Rolling Stone - 3.5 stars out of 5 -- "On their fourth album, Kentucky band Cage the Elephant refurbish mid-Sixties retro-rock with a 21st-century studio vividness..."
Paste (magazine) - "The band cites classic rock influences like The Doors, Chuck Berry, The Rolling Stones, and The Beatles. 'Sweetie Little Jean' borrows from mid-era Beatles while 'Cold Cold Cold' opens with a keyboard riff reminiscent of one of The Doors' biggest hits..."
Clash (magazine) - "The '60s pop of 'Cold Cold Cold' is nothing short of excellent, and following cut 'Trouble' harks back to the stoned melodies of 'Melophobia'..."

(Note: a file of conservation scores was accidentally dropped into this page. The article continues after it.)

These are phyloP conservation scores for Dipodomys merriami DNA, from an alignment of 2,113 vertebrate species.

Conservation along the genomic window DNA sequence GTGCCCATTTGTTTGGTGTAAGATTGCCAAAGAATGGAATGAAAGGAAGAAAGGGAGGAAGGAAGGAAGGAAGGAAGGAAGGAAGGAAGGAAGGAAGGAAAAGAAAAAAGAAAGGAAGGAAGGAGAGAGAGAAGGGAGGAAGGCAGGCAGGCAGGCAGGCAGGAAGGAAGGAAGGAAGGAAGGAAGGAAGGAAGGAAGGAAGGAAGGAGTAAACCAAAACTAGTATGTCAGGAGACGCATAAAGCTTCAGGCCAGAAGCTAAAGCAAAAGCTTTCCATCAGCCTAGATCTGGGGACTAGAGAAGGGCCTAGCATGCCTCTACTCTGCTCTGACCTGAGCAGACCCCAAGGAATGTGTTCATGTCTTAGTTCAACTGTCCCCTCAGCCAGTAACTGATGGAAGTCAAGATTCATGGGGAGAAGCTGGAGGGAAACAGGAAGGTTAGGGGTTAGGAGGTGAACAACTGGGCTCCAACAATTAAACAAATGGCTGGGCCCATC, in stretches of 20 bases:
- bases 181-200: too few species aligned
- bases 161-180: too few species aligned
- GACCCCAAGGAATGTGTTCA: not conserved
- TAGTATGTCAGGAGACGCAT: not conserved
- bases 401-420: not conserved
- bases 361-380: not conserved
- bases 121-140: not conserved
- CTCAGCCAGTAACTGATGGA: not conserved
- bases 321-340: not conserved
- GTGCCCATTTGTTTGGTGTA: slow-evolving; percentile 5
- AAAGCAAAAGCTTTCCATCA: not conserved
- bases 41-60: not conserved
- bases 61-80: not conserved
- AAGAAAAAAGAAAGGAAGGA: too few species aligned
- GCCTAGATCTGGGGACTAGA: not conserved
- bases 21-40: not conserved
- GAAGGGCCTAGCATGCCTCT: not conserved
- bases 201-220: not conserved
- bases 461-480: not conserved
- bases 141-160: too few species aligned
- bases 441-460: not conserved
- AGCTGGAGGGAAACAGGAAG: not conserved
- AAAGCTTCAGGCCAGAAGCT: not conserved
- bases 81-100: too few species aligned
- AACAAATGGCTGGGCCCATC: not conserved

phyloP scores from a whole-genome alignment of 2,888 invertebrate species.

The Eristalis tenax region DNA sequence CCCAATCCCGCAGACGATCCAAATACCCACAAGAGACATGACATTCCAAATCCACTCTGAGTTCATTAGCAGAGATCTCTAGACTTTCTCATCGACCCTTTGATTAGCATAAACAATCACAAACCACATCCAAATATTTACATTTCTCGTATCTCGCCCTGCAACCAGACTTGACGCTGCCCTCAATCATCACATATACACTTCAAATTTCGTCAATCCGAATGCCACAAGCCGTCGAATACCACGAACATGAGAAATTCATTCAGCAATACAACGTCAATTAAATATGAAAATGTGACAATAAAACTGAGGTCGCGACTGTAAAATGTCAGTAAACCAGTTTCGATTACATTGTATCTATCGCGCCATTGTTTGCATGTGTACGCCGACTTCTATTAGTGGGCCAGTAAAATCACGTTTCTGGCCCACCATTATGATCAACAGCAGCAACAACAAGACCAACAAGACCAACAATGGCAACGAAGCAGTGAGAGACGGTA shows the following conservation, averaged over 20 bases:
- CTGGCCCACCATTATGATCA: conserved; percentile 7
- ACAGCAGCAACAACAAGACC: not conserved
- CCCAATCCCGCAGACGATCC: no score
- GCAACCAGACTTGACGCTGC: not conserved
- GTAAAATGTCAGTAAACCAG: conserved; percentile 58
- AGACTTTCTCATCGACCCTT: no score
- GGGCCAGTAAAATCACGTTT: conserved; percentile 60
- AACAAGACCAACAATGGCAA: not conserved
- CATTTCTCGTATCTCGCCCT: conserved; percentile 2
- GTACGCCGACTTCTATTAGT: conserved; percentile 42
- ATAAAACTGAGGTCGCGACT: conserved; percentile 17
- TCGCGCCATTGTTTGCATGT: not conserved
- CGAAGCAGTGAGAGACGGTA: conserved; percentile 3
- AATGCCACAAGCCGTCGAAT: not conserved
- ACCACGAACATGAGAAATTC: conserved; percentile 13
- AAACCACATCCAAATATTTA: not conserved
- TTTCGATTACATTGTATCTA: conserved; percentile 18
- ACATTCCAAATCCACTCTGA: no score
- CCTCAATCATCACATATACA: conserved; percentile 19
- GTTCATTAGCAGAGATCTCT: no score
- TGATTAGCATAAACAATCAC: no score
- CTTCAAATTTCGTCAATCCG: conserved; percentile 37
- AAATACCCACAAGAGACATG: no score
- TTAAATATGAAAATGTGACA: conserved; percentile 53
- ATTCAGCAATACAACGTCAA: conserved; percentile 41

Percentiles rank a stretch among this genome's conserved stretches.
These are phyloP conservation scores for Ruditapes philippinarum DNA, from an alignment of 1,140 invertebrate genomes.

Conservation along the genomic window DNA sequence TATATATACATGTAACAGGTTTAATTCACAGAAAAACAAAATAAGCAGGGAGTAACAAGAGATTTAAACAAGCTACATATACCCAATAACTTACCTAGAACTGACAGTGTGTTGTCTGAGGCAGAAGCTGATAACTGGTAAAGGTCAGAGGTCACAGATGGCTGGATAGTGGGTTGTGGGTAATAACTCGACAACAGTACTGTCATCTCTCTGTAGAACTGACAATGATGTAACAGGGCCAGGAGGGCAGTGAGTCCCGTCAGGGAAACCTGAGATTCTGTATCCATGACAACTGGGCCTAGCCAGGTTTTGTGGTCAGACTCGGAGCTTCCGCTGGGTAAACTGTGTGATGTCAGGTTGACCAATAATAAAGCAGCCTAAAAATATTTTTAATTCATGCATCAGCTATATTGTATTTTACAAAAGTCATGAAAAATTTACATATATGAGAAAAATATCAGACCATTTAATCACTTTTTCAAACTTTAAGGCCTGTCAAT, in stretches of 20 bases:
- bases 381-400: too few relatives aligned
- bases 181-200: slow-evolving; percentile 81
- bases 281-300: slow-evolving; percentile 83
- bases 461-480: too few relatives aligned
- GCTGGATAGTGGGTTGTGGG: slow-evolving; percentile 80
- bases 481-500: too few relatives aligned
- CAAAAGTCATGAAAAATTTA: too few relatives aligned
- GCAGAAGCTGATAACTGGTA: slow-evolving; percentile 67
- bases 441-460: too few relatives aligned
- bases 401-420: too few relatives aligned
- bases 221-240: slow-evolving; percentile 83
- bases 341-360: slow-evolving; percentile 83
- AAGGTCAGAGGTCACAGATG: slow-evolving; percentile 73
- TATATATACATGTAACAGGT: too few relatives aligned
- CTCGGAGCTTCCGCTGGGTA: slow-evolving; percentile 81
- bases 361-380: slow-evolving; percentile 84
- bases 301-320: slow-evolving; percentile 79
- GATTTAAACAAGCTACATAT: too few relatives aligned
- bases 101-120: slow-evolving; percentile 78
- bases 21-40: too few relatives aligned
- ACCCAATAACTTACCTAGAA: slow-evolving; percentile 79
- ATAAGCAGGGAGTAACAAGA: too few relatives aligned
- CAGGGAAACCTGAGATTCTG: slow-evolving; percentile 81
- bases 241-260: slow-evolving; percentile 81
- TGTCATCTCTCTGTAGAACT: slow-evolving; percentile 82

On their fourth album, Tell Me I'm Pretty, Kentucky rock band Cage the Elephant still can't shake their influences. Over the course of Cage the Elephant's career, each step along the way has attracted attention for the sounds they incorporated: Nirvana, Beck, the Strokes, Arctic Monkeys, the White Stripes, Pixies. Now, enter the Black Keys. It's no surprise, given that the head Key, Dan Auerbach, produced the album at his Easy Eye Studio in Nashville. Entwined in their Southern-fried rock sound, Auerbach brings an organic production to Tell Me I'm Pretty, reportedly using first takes and scratch vocals. So while the band's sound has softened somewhat -- there's less rollicking fury and the feral edges have been smoothed (most notably on the plaintive beauty "How Are You True") -- the fresh depth and grit heard here are reminiscent of Arctic Monkeys' evolution once they hooked up with Josh Homme. As with that relationship, the young band's sound naturally takes on the flavor of the producer's band, and it's mostly for the better. Auerbach's signature Black Keys sound pops up on a few tracks: most notably on first single "Mess Around," which is a perfect El Camino hip-shaker, as well as the stomping "Punchin' Bag." Elsewhere, glimmers of former ferocity briefly pop up, especially on the sneering sleazy album closer "Portuguese Knife Fight," which sounds like "Down on the Street" Iggy Pop fronting the aforementioned Arctic Monkeys lads. For fans of the "old" Cage, the sparkly twang of "Trouble" harks back to their Pixies hero worship heyday: it apes "Where Is My Mind?" so expertly it even includes the line "God don't let me lose my mind." Despite the clear connections, it's not completely derivative. Cage the Elephant are maturing and their songs have a new heft to them, which may drive away some old diehards but will certainly attract new followers. ~ Neil Z. Yeung